Anytime you set a goal for yourself, it’s as good as done. You have permanent motivation. You’ve worked on your craft, hobby, or business for so long that you barely remember being a novice at all.
You’re on go-mode and autopilot at all times. While everyone else gets tired, you keep going.
I started writing five years ago. About 90% of the aspiring writers I knew back then have quit, totally burned themselves out, and are out of the game forever.
If you go to my blog feed, you’ll often see a daily article or two. If you visit my social media channels, you’ll see daily stories, videos, pieces of content, constantly.
I don’t tell other writers how fast and polished I’m able to write because it would piss them off.
How did I get this way?
How did I transform into a productive person when, in my past, I was so lazy that I’d stay in the house smoking weed for days at a time without leaving?
Are there secrets, magic tricks, or tips you can learn?
The best I can do is tell you how I did it, how you can possibly do it, and what might happen if you follow through with the advice.
Before I talk about the process leading up to my seemingly high level of productivity, let’s start with this counterintuitive fact.
Not in the traditional sense at least.
I don’t often work super long days. Usually, my brain craps out anywhere from four to six hours into the day.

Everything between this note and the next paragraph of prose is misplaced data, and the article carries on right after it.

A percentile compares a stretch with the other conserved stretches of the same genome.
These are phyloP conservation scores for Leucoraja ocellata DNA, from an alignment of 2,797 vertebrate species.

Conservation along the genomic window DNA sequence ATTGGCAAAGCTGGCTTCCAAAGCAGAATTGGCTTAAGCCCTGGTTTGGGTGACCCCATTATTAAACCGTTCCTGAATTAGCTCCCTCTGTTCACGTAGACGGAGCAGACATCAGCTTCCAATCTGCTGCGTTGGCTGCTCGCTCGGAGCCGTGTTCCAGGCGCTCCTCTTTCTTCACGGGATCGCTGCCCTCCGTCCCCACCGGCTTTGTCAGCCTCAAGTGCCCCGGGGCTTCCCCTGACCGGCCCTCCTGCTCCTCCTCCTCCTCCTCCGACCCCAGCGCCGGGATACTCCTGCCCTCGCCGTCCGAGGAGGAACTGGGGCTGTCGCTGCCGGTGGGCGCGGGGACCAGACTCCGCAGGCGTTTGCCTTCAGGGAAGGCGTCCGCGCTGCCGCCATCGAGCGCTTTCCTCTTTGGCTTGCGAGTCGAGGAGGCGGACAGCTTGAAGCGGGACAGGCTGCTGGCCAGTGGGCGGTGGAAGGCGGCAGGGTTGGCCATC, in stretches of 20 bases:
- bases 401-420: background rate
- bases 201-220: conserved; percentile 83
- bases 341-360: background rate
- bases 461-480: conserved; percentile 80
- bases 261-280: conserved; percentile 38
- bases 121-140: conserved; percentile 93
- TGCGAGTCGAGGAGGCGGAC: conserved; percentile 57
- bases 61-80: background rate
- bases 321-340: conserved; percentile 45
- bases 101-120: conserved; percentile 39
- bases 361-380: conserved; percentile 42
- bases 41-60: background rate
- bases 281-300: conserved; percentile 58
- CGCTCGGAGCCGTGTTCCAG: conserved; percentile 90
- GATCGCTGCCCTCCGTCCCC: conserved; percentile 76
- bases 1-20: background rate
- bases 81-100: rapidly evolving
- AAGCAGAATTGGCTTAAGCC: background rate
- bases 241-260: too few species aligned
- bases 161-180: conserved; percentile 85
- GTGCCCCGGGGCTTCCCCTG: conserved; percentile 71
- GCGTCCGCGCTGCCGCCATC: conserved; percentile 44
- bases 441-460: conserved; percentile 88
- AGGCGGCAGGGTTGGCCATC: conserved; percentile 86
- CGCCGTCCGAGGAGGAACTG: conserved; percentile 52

When I look at the actual activities I do each day, they don’t seem like a ton:
These are the core creative tasks I do almost every day.
If I actually don’t work that much, why does it seem like I’m so prolific and productive?
I’ve mastered the ability to produce something tangible consistently. The keyword here is produce. See, most writers, content creators, aspiring business owners, whatever, twiddle their thumbs too much. They think too much.
Me, I ship my work.
I do essentially the same thing every day. I don’t get cute. I use this famous Bruce Lee quote as inspiration:
I fear not the man who has practiced 10,000 kicks once, but I fear the man who has practiced one kick 10,000 times.
To me, quantity leads to quality. I put my work out there consistently, without worrying too much about perfection, and repeat the process.
What do most people do? They think, worry, tweak, fret, anything but producing something.
If you master the ability to do the tasks that move the needle consistently, you’ll appear to be wildly productive because the root of productivity is the outcome itself. You’ll also get addicted to it. Productivity is all about creating an upward spiral and avoiding downward spirals. That’s it.